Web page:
^{up}*W*? Fig. 8B1 illustrates the evolution of cells expressing the 4-phase pattern (to simplify the figure only one cell of each group is shown). Assuming that during τt a cell from a leading group jumps up (starting from

^{down}*W*), evolves in the active phase and jumps down (at

^{down}*W*) (black curve) whereas at the same time cells belonging to the remaining groups evolve in the silent phase (see red, black and blue curve). In the next part of the cycle all 4 groups will evolve together in the silent phase until each cell reaches a starting position of a more advanced cell whereas the most advanced cell (red curve) will reach

^{up}*W*and the next jump up will occur (not shown). Thereby ¼ of the cycle will be completed. If a solution containing more than 4 phases is to exist we need a space (distance in

^{down}*W*) for at least one more cell evolving during Δt in the silent phase, equivalent to the length of any of the trajectories expressed by 3 groups (see red, black and blue curves, Fig 8B1). Obviously, in the presented example such space is not available (compare space between trajectories of different groups with their length). In other words, in our example a time interval between the offset of the active phase (jump down) and the onset of the next active phase (jump up), corresponding to time of evolution of all groups in the silent phase, will be smaller than the duration of the active phase:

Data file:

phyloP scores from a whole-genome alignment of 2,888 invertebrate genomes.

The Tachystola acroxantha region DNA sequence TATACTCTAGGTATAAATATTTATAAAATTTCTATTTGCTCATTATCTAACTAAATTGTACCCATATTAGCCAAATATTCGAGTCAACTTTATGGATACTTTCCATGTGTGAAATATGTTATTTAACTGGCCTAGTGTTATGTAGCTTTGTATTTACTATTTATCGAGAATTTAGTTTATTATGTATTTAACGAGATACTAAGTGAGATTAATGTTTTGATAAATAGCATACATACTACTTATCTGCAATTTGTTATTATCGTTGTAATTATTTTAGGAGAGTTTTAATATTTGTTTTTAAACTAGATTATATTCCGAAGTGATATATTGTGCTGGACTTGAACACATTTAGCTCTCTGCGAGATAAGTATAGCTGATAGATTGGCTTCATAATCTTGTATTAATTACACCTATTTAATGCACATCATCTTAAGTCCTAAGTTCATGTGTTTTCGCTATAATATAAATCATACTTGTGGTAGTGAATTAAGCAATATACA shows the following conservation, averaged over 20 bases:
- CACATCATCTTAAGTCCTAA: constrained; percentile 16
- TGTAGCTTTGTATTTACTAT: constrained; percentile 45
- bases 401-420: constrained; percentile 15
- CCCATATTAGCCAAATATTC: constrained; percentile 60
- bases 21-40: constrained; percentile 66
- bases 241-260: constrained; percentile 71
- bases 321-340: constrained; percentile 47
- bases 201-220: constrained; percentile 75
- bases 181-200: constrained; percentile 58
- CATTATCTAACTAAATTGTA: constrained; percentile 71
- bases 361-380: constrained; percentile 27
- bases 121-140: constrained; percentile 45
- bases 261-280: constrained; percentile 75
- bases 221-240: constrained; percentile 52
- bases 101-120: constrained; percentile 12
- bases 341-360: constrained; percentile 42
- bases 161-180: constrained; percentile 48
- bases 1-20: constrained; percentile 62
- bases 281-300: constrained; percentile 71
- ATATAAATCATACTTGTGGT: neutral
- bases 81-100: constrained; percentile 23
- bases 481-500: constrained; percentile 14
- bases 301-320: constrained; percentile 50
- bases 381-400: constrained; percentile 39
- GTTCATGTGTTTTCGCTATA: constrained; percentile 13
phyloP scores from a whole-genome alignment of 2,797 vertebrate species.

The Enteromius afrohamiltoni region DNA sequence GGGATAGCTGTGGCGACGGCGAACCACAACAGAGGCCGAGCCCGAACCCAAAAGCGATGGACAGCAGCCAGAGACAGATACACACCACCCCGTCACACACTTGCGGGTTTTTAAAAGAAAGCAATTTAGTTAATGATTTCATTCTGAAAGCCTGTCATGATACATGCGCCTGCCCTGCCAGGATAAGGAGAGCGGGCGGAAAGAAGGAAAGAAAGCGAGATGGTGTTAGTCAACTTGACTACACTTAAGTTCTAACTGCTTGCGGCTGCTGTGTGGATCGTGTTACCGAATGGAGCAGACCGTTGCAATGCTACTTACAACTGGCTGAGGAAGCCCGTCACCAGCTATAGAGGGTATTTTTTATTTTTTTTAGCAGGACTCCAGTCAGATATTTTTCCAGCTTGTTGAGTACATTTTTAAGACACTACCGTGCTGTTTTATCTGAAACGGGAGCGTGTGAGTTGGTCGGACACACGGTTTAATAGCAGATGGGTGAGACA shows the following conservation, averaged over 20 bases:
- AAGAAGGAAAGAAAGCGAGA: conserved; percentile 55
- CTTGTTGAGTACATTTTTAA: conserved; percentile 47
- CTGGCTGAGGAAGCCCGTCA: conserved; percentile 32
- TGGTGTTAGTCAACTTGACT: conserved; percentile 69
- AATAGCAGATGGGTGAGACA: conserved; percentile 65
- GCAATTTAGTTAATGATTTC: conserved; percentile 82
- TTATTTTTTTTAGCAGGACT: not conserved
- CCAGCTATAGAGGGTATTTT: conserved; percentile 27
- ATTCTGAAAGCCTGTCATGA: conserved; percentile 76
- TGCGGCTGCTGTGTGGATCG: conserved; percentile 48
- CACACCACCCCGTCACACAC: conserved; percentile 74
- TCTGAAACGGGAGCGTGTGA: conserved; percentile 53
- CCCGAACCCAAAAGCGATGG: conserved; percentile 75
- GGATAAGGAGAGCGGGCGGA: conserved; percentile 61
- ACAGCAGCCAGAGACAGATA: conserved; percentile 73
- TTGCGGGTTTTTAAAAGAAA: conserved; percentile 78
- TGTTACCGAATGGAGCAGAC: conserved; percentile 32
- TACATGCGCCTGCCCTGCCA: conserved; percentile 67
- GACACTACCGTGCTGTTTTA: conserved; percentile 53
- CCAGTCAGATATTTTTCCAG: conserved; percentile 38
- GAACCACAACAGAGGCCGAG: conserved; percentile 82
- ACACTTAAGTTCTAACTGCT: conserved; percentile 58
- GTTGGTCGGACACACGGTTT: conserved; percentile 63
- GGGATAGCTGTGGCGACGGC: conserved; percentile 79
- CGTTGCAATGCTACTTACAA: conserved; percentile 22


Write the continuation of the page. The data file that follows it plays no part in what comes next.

A. A general shape of a multiphase pattern trajectory. The trajectory (dark blue curve) is placed between limit values of *W* (*W ^{up}* and

*W*) (horizontal lines) at which jumps take place. During the silent phase (dotted green curve) a number of deflection may occur (not shown), equal to number of phases in the pattern - 1. The free nullcline is shown as a reference curve (black solid curve). B. Trajectories of cells belonging to different groups expressing 4-phase pattern (B1-2) or 6-phase pattern (B3) during a full active phase of a single cell. For the 4-phase pattern shown are trajectories of cell 1, 7, 13, 19 (black, red, yellow and blue curves, respectively, B1-2). For the 6-phase pattern shown are trajectories of cell 1, 5, 9, 13, 17, 21, (black, dark blue, green, light green and light blue curves, respectively, B3). Notice the effect of shortening the cells' duty cycle (cf. length of trajectories in the silent phase, see color curves in B1 and B2). C. Voltage traces of cells expressing the 6-phase pattern. Only cells connected with a more advanced group are shown. Parameters: N = 24, N

^{down}^{cc}= 2, g

^{el}= 0.08. Phase plane coordinates:

*V*(abscissa),

*W*(ordinate). Cells numbers as in Fig. 7B (insert).

¼ T−Δt<Δt

so a solution containing more than 4 phases will not exist. However, decreasing a cells duty cycle, i.e. Δt/T, assures that ¼ T−Δt>Δt, as illustrated in Fig. 8B2 (compare length of trajectories with intervals between them) and thereby assures the existence of a solution with a larger number of phases (see phase plane evolution, Fig. 8B3 and voltage traces of cells expressing the 6-phase solution, Fig. 8C).